GE unveiled Vscan, the pocket-sized, battery-powered ultrasound device in 2009. Since then it’s been used by physicians to improve maternal and child care in rural Indonesia, by trained clinicians and cardiologists in remote jungle villages in east Malaysia, and by emergency medicine doctors to examine athletes at the 2010 Winter Olympics in Vancouver. Popular Science magazine gave the device a “Grand Award” for innovation in health in 2010.
Vscan hit another landmark this week when the Ministry of Health of the Italian region of Lombardia (Lombardy) became the first governmental entity in Europe to order the device. It purchased 135 Vscans for use by general practitioners. As in many other areas, government orders can drive broader adoption of medical technology and devices.
“Vscan has shown potential to help physicians obtain more information, and promptly send the right patient to the right test,” said Dr. Carlo Lucchina, General Director of Lombardia Ministry of Health. “We are hoping to improve the efficiency of our healthcare system in Lombardia but also validate this new approach and promote to all the other Italian regions and outside in Europe.”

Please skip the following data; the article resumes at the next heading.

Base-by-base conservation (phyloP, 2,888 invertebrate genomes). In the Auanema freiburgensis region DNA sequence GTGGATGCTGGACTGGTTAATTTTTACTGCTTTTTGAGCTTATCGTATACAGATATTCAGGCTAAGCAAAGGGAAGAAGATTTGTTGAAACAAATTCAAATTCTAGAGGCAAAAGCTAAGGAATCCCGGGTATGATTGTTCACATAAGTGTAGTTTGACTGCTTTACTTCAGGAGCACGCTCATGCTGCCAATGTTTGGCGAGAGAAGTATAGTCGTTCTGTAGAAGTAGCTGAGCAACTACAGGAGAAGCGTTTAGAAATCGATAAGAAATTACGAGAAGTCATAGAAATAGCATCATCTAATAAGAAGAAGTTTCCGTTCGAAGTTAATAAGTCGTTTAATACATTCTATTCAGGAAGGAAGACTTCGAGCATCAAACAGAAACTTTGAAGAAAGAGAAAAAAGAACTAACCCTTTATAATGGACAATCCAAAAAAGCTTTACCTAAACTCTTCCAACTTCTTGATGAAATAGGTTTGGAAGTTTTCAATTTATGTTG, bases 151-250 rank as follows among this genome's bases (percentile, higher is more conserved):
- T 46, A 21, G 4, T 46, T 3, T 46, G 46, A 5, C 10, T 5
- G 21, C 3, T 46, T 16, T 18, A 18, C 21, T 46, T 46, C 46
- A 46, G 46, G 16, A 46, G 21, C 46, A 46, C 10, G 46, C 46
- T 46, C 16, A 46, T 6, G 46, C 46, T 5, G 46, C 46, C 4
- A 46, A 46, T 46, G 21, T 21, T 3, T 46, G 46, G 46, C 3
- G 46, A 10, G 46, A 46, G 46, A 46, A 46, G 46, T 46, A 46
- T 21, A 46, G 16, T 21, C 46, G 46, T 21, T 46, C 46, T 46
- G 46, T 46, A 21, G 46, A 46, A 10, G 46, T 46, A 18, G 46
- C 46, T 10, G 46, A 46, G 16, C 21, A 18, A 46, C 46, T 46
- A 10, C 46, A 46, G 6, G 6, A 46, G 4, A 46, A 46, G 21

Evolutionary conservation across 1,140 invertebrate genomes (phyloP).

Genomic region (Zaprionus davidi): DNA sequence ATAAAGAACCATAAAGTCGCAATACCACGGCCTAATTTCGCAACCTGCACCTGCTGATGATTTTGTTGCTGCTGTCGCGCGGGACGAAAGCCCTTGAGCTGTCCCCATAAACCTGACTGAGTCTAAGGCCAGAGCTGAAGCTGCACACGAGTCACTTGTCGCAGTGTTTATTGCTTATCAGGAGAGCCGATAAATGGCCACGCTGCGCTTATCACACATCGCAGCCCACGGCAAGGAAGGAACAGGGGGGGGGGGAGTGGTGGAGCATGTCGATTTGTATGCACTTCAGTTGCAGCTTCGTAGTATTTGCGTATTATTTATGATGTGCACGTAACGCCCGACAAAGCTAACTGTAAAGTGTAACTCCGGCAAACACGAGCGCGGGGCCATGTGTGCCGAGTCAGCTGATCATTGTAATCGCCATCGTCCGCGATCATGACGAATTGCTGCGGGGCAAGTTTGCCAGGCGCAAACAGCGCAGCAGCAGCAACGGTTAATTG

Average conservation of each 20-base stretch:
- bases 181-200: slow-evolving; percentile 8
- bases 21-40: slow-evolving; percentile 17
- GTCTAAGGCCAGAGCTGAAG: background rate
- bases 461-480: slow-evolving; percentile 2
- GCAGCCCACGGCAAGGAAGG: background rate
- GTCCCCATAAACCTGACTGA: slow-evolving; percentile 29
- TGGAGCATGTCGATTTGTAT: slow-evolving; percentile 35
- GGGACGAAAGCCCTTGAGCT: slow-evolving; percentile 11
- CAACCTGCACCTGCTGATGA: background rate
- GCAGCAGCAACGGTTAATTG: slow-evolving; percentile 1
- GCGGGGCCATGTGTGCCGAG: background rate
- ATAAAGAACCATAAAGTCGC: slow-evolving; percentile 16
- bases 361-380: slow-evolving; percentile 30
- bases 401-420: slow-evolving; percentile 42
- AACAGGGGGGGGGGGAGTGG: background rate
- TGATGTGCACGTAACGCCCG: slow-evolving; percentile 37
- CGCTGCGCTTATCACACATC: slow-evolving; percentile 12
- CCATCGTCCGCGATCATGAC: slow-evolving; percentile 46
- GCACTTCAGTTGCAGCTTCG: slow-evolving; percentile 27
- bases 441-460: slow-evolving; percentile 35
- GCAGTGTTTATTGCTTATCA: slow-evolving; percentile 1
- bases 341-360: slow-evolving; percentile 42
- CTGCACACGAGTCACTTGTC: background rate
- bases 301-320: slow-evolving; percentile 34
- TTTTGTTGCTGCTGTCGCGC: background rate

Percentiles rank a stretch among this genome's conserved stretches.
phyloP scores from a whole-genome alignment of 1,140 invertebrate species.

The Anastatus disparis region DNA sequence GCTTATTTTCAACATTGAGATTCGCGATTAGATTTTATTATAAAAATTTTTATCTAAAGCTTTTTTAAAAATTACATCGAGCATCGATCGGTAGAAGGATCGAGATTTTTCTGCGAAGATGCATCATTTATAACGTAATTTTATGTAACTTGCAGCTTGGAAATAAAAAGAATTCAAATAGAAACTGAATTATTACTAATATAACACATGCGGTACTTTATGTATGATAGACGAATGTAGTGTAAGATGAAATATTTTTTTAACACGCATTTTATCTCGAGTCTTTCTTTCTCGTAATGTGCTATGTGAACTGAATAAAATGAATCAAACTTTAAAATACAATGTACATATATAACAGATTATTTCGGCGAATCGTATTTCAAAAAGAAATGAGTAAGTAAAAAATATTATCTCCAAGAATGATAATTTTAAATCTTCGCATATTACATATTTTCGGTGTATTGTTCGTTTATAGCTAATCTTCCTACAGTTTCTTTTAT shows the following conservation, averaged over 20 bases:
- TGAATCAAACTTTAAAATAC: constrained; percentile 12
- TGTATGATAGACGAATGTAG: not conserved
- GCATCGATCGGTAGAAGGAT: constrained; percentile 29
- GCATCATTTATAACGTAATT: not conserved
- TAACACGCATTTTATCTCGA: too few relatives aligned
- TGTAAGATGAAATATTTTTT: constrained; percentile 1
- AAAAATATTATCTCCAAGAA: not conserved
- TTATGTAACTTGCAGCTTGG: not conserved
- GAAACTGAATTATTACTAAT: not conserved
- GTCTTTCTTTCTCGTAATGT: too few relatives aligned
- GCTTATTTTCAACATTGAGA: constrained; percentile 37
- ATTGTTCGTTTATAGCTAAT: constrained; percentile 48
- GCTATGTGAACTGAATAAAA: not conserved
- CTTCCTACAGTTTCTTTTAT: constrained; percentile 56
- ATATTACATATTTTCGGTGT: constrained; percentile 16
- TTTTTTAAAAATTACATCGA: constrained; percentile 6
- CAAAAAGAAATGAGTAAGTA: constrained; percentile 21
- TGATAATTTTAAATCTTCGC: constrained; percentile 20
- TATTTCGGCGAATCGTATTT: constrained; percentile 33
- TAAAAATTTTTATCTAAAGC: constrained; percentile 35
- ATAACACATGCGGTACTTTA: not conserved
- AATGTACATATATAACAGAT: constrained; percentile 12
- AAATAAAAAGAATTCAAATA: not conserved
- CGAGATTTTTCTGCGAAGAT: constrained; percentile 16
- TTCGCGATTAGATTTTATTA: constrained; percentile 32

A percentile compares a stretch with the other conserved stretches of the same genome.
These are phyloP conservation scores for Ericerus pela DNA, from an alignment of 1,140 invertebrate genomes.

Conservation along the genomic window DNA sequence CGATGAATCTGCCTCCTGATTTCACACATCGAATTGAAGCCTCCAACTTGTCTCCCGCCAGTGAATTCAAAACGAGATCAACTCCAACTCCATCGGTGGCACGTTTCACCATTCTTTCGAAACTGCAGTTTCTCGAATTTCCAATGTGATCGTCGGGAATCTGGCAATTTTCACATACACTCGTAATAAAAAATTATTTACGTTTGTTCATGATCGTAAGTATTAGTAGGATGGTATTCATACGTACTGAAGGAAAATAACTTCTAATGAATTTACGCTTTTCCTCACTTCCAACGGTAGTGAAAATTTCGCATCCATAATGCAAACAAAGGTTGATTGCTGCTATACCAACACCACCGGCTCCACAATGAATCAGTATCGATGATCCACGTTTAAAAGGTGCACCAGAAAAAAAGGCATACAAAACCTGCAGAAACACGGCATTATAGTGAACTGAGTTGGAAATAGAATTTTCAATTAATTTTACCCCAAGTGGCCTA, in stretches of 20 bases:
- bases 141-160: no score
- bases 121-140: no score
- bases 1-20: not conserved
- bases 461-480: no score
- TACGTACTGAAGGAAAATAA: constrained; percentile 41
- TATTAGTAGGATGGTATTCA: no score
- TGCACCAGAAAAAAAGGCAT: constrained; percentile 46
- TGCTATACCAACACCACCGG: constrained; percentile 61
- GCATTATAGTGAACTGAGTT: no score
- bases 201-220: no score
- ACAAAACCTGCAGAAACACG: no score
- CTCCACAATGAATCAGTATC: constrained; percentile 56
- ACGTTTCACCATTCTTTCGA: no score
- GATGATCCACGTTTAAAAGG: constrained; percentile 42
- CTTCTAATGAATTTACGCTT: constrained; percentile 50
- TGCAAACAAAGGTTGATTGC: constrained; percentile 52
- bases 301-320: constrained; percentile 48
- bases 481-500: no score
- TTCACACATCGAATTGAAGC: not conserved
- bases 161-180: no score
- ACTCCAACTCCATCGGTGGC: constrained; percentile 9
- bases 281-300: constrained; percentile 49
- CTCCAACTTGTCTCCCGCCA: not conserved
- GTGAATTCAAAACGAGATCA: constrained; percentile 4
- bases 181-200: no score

Vscan is a visualization tool that provides black and white anatomic and color-coded blood flow images in real time. It is optimized for clinicians who want to quickly look at the heart, abdominal organs and the bladder. Vscan has the potential to help redefine the routine physical exam by improving a doctor’s ability to make a quick diagnosis.
In critical care situations, Vscan enables an immediate look beyond a patient’s vital signs to help critical care clinicians to identify issues like fluid around the heart. Dr. Liew Houng Bang, director of cardiology at Queen Elizabeth Hospital in Kota Kinabulu, a provincial capital of east Malaysia, says that Vscan “will transform the way we practice.”
This sentiment is one shared by other Vscan users, including Professor Petros Nihoyannopoulos, Professor of Cardiology at the Imperial College London, Hammersmith Hospital in the UK.